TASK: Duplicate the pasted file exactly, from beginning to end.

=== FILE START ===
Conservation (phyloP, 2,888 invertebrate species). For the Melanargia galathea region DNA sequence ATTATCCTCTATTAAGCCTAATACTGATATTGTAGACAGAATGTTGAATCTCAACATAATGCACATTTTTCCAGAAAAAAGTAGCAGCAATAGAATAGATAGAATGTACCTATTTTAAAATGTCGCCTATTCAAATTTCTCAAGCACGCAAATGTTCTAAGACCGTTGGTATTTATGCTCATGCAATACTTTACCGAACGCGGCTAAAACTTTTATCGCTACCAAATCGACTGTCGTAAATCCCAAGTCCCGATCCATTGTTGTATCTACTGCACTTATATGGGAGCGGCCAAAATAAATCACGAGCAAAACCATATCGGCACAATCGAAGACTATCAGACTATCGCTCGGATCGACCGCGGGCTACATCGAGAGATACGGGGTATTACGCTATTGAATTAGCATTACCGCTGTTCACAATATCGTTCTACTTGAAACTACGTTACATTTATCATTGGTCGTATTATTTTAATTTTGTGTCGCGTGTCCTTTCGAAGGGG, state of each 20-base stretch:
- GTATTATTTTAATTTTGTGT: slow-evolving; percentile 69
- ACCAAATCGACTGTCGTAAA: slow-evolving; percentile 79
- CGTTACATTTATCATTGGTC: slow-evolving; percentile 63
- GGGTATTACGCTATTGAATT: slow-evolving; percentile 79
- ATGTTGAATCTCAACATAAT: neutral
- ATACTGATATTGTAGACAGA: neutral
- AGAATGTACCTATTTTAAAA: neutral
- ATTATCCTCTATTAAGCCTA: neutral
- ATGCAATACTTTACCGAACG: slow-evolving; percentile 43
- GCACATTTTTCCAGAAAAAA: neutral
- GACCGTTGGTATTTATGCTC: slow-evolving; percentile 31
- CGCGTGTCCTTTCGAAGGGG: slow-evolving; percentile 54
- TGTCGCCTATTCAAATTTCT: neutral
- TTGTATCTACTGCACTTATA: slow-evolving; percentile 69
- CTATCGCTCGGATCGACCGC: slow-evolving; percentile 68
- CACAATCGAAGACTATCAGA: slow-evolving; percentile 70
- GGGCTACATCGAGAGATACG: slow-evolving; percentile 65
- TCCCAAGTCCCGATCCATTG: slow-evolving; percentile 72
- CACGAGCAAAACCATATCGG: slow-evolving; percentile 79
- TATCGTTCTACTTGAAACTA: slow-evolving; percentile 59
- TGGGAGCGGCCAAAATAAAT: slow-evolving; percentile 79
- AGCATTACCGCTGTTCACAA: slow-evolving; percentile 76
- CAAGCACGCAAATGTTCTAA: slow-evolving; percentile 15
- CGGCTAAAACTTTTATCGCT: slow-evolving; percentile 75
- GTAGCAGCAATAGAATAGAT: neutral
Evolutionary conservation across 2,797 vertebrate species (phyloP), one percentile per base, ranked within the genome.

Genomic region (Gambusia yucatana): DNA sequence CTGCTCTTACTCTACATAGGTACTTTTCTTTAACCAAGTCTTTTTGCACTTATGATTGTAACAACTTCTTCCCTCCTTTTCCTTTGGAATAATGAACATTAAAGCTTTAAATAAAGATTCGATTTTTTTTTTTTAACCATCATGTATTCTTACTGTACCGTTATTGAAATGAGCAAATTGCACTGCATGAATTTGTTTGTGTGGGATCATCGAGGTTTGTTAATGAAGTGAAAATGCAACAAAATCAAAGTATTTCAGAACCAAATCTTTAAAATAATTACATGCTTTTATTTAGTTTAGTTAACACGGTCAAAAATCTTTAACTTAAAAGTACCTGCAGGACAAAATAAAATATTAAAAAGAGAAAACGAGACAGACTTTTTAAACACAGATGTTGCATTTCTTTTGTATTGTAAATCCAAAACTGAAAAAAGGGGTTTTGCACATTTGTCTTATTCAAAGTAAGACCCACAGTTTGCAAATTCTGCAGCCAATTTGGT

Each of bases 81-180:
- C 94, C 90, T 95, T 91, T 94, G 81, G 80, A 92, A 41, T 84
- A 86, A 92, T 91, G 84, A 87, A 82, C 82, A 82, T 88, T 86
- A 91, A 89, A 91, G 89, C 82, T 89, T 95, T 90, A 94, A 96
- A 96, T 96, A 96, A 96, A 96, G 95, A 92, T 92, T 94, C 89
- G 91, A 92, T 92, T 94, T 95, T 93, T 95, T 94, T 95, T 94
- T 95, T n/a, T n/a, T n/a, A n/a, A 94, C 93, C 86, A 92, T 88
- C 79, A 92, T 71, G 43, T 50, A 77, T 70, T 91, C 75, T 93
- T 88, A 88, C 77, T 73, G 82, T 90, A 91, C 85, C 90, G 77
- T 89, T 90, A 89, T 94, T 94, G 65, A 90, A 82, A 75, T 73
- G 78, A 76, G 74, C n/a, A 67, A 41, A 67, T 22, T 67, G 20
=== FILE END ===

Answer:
Conservation (phyloP, 2,888 invertebrate species). For the Melanargia galathea region DNA sequence ATTATCCTCTATTAAGCCTAATACTGATATTGTAGACAGAATGTTGAATCTCAACATAATGCACATTTTTCCAGAAAAAAGTAGCAGCAATAGAATAGATAGAATGTACCTATTTTAAAATGTCGCCTATTCAAATTTCTCAAGCACGCAAATGTTCTAAGACCGTTGGTATTTATGCTCATGCAATACTTTACCGAACGCGGCTAAAACTTTTATCGCTACCAAATCGACTGTCGTAAATCCCAAGTCCCGATCCATTGTTGTATCTACTGCACTTATATGGGAGCGGCCAAAATAAATCACGAGCAAAACCATATCGGCACAATCGAAGACTATCAGACTATCGCTCGGATCGACCGCGGGCTACATCGAGAGATACGGGGTATTACGCTATTGAATTAGCATTACCGCTGTTCACAATATCGTTCTACTTGAAACTACGTTACATTTATCATTGGTCGTATTATTTTAATTTTGTGTCGCGTGTCCTTTCGAAGGGG, state of each 20-base stretch:
- GTATTATTTTAATTTTGTGT: slow-evolving; percentile 69
- ACCAAATCGACTGTCGTAAA: slow-evolving; percentile 79
- CGTTACATTTATCATTGGTC: slow-evolving; percentile 63
- GGGTATTACGCTATTGAATT: slow-evolving; percentile 79
- ATGTTGAATCTCAACATAAT: neutral
- ATACTGATATTGTAGACAGA: neutral
- AGAATGTACCTATTTTAAAA: neutral
- ATTATCCTCTATTAAGCCTA: neutral
- ATGCAATACTTTACCGAACG: slow-evolving; percentile 43
- GCACATTTTTCCAGAAAAAA: neutral
- GACCGTTGGTATTTATGCTC: slow-evolving; percentile 31
- CGCGTGTCCTTTCGAAGGGG: slow-evolving; percentile 54
- TGTCGCCTATTCAAATTTCT: neutral
- TTGTATCTACTGCACTTATA: slow-evolving; percentile 69
- CTATCGCTCGGATCGACCGC: slow-evolving; percentile 68
- CACAATCGAAGACTATCAGA: slow-evolving; percentile 70
- GGGCTACATCGAGAGATACG: slow-evolving; percentile 65
- TCCCAAGTCCCGATCCATTG: slow-evolving; percentile 72
- CACGAGCAAAACCATATCGG: slow-evolving; percentile 79
- TATCGTTCTACTTGAAACTA: slow-evolving; percentile 59
- TGGGAGCGGCCAAAATAAAT: slow-evolving; percentile 79
- AGCATTACCGCTGTTCACAA: slow-evolving; percentile 76
- CAAGCACGCAAATGTTCTAA: slow-evolving; percentile 15
- CGGCTAAAACTTTTATCGCT: slow-evolving; percentile 75
- GTAGCAGCAATAGAATAGAT: neutral
Evolutionary conservation across 2,797 vertebrate species (phyloP), one percentile per base, ranked within the genome.

Genomic region (Gambusia yucatana): DNA sequence CTGCTCTTACTCTACATAGGTACTTTTCTTTAACCAAGTCTTTTTGCACTTATGATTGTAACAACTTCTTCCCTCCTTTTCCTTTGGAATAATGAACATTAAAGCTTTAAATAAAGATTCGATTTTTTTTTTTTAACCATCATGTATTCTTACTGTACCGTTATTGAAATGAGCAAATTGCACTGCATGAATTTGTTTGTGTGGGATCATCGAGGTTTGTTAATGAAGTGAAAATGCAACAAAATCAAAGTATTTCAGAACCAAATCTTTAAAATAATTACATGCTTTTATTTAGTTTAGTTAACACGGTCAAAAATCTTTAACTTAAAAGTACCTGCAGGACAAAATAAAATATTAAAAAGAGAAAACGAGACAGACTTTTTAAACACAGATGTTGCATTTCTTTTGTATTGTAAATCCAAAACTGAAAAAAGGGGTTTTGCACATTTGTCTTATTCAAAGTAAGACCCACAGTTTGCAAATTCTGCAGCCAATTTGGT

Each of bases 81-180:
- C 94, C 90, T 95, T 91, T 94, G 81, G 80, A 92, A 41, T 84
- A 86, A 92, T 91, G 84, A 87, A 82, C 82, A 82, T 88, T 86
- A 91, A 89, A 91, G 89, C 82, T 89, T 95, T 90, A 94, A 96
- A 96, T 96, A 96, A 96, A 96, G 95, A 92, T 92, T 94, C 89
- G 91, A 92, T 92, T 94, T 95, T 93, T 95, T 94, T 95, T 94
- T 95, T n/a, T n/a, T n/a, A n/a, A 94, C 93, C 86, A 92, T 88
- C 79, A 92, T 71, G 43, T 50, A 77, T 70, T 91, C 75, T 93
- T 88, A 88, C 77, T 73, G 82, T 90, A 91, C 85, C 90, G 77
- T 89, T 90, A 89, T 94, T 94, G 65, A 90, A 82, A 75, T 73
- G 78, A 76, G 74, C n/a, A 67, A 41, A 67, T 22, T 67, G 20